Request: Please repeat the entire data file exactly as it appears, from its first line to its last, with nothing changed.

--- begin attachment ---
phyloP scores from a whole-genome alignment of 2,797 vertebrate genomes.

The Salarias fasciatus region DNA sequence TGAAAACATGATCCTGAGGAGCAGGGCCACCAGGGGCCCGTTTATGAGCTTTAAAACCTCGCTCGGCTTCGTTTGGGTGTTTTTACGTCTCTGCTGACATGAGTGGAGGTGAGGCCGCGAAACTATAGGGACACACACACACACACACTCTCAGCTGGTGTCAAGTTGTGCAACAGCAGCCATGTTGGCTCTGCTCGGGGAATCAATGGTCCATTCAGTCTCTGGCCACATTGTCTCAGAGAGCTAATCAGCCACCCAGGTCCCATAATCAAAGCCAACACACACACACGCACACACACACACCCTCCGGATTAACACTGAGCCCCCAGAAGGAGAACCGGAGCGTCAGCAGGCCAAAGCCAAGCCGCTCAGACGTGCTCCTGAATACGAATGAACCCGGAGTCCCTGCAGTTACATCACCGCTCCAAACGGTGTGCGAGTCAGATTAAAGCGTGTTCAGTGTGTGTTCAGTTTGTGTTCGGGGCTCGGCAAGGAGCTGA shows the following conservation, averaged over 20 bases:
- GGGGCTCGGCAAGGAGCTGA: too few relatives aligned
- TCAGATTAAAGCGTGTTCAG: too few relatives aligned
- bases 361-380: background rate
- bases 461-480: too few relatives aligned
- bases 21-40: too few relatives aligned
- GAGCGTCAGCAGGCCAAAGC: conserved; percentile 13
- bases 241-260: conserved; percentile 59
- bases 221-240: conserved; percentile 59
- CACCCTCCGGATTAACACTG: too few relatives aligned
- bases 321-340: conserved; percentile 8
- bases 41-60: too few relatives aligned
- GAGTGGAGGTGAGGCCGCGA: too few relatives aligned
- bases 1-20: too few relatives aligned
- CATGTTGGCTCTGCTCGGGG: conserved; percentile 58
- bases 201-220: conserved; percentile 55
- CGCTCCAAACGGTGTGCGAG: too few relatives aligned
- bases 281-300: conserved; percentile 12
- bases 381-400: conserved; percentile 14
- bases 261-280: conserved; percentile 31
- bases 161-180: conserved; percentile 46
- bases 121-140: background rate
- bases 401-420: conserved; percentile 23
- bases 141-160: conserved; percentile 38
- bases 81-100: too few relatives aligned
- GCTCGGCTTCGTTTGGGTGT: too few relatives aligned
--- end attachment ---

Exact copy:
phyloP scores from a whole-genome alignment of 2,797 vertebrate genomes.

The Salarias fasciatus region DNA sequence TGAAAACATGATCCTGAGGAGCAGGGCCACCAGGGGCCCGTTTATGAGCTTTAAAACCTCGCTCGGCTTCGTTTGGGTGTTTTTACGTCTCTGCTGACATGAGTGGAGGTGAGGCCGCGAAACTATAGGGACACACACACACACACACTCTCAGCTGGTGTCAAGTTGTGCAACAGCAGCCATGTTGGCTCTGCTCGGGGAATCAATGGTCCATTCAGTCTCTGGCCACATTGTCTCAGAGAGCTAATCAGCCACCCAGGTCCCATAATCAAAGCCAACACACACACACGCACACACACACACCCTCCGGATTAACACTGAGCCCCCAGAAGGAGAACCGGAGCGTCAGCAGGCCAAAGCCAAGCCGCTCAGACGTGCTCCTGAATACGAATGAACCCGGAGTCCCTGCAGTTACATCACCGCTCCAAACGGTGTGCGAGTCAGATTAAAGCGTGTTCAGTGTGTGTTCAGTTTGTGTTCGGGGCTCGGCAAGGAGCTGA shows the following conservation, averaged over 20 bases:
- GGGGCTCGGCAAGGAGCTGA: too few relatives aligned
- TCAGATTAAAGCGTGTTCAG: too few relatives aligned
- bases 361-380: background rate
- bases 461-480: too few relatives aligned
- bases 21-40: too few relatives aligned
- GAGCGTCAGCAGGCCAAAGC: conserved; percentile 13
- bases 241-260: conserved; percentile 59
- bases 221-240: conserved; percentile 59
- CACCCTCCGGATTAACACTG: too few relatives aligned
- bases 321-340: conserved; percentile 8
- bases 41-60: too few relatives aligned
- GAGTGGAGGTGAGGCCGCGA: too few relatives aligned
- bases 1-20: too few relatives aligned
- CATGTTGGCTCTGCTCGGGG: conserved; percentile 58
- bases 201-220: conserved; percentile 55
- CGCTCCAAACGGTGTGCGAG: too few relatives aligned
- bases 281-300: conserved; percentile 12
- bases 381-400: conserved; percentile 14
- bases 261-280: conserved; percentile 31
- bases 161-180: conserved; percentile 46
- bases 121-140: background rate
- bases 401-420: conserved; percentile 23
- bases 141-160: conserved; percentile 38
- bases 81-100: too few relatives aligned
- GCTCGGCTTCGTTTGGGTGT: too few relatives aligned